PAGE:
After what felt like hours of waiting, we set off from the revised starting point. The first 6 miles were into a ridiculous headwind. Fabulous. I ran the first 9 miles with a friend a little slower than me who started to struggle at this point, so being a marathon novice I thought it a great idea to try and “make up time”. What followed was 4 miles at a decent pace, and then 9 miles of running in treacle, having to do that funny-looking power-walk thing because I was knackered, and miles I can’t begin to describe – most likely due to subconsciously blanking them out of my mind to pretend they didn’t happen!

It got to a little over 3 miles from the finish; heading back into Chester, “it’s just a parkrun now Ben!” I repeated to myself. Turns out, a parkrun is hard work after over 3 hours of running…

I got to just under 2 miles out and my legs started to convulse – swinging between stiffening up and turning to jelly. I had to ring Lauren to make her talk to me so I didn’t stop. They’re not wrong when they say the last few miles are hell – particularly when the organisers kindly stick what definitely felt like a massive hill at the end of it!

4:13:37 chip time. That in itself is something I’m massively pleased with; but more importantly I’m on the marathon board, and ready to take on the next one – but maybe not for a few months yeah?


Finally a request from Fitzy for those who took part in the DIRT relays: a short survey, and the possibility of winning £500 vouchers

I’ve been asked by Forestry England to circulate this survey to your team members please.

https://www.pages05.net/forestrycommission/activeforests/2019-20/PhysicalActivity19

Below is some information for your event participants to encourage people to complete the survey and also to go on your social media. Please see below.

“Thank you for taking part in our survey. The information you provide will really help us to develop and improve your forest experience. The information you provide will be analysed by the Forestry England research team to explore the types of activities people undertake, their motivations for being physical active and the benefits they gain from outdoor physical exercise in a woodland environment. If you have taken part in a group, please forward this survey to other members..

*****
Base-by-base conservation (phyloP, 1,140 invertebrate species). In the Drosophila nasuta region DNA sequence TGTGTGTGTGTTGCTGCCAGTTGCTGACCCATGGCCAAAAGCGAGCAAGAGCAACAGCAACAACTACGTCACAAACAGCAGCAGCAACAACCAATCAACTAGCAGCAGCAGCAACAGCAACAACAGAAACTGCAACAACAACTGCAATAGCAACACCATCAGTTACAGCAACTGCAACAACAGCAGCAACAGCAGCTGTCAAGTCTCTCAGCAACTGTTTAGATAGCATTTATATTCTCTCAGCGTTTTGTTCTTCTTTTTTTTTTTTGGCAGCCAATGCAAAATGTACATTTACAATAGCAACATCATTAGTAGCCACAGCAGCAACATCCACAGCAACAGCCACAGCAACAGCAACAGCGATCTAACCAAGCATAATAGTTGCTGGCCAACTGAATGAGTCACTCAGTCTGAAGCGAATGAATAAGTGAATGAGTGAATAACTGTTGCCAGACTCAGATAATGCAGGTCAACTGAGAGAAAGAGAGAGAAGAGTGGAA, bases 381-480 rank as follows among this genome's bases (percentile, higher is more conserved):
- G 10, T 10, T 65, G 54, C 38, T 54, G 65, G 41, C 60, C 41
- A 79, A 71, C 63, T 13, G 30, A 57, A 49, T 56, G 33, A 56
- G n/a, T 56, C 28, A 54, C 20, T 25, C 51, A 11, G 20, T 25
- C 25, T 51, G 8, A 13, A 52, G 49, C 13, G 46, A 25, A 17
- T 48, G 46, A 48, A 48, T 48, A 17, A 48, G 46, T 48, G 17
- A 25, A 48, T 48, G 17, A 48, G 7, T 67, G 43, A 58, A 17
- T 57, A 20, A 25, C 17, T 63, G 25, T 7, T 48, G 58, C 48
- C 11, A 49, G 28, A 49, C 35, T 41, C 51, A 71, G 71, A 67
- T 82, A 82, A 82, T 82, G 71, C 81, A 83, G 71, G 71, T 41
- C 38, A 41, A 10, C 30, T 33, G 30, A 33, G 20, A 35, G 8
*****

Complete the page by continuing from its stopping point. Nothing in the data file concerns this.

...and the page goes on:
This survey usually takes 3 mins to complete. By completing the survey your email address will be entered into a draw to win a £200 Go Outdoors voucher, with 5 runners-up receiving annual membership to their local forest. Terms and conditions apply.

Your email address is required in order to submit the survey. It will not be used for marketing purposes but it will be used to contact you about the competition and follow up survey after which it will be deleted. We will not share your contact details with any third parties. By providing us with this information and submitting your email address you are consenting to us using it for the purposes described above.”

 

Parkrun

Please find the consolidated Helsby RC results for last week’s parkrunners, well done to all, as well as those who volunteered on Saturday.

https://www.parkrun.com/results/consolidatedclub/?clubNum=1721

That’s all folks, this blog comes alive through your contributions, so thanks and keep the reports coming.

Email to: helsby-race-reports@outlook.com

Happy running!
Karen 🙂

Helsby RC Weekly Round-up 23rd to 29th Sept 2019

Hi everyone

Just a short blog this week as there were no reports in the inbox so just the 10k TT results from last Wednesday. Remember, if you have raced and would like to write a few words please fire it over to helsby-race-reports@outlook.com.

Firstly just few words from Laura regarding the 4VHM…

Hi all

I am really sorry but I need to change to date of the next 4VHM meeting to Wednesday 23rd October @8pm at the club. Hope you can all make the new date.

Thanks
Laura

10k Time Trial

A big thank you to everyone who turned up to the 10k time trial on the Greenway last Wednesday, 7 of you towed the line! A fabulous run from Kevin Smith saw him take the chequered flag and sneak under 40 minutes (39.05) and a congratulations to Karen Bell who was our first lady back in 56.58 and I believe this was big a PB for her!

We also had a few runners from Helens improvers group too and some had never ran the distance before so well done to everyone for putting in a big effort. As always it wouldn’t be possible without the team so thank you to Tim Palmer (timing), Phil Gillard (tags), Helen Owens (tail runner) and Ben Tumilty (marshal).

Results

  1. Kevin Smith  39.05
  2. Jim Jones  46.07
  3. Karen Bell  56.38 (first lady)
  4. Lauren Cooke  57.30
  5. Steve Currie  1.01.31
  6. Stacey Andrew  1.03.59
  7. Marian Currie  1.08.08

The next TT will be on 30th October, hopefully see you all there 🙂

parkrun

Please find a link to the consolidated results from last Saturday’s parkrun. Well done to everyone who took part!

https://www.parkrun.com/results/consolidatedclub/?clubNum=1721

That’s all folks, keep on running!

Cheers
Col T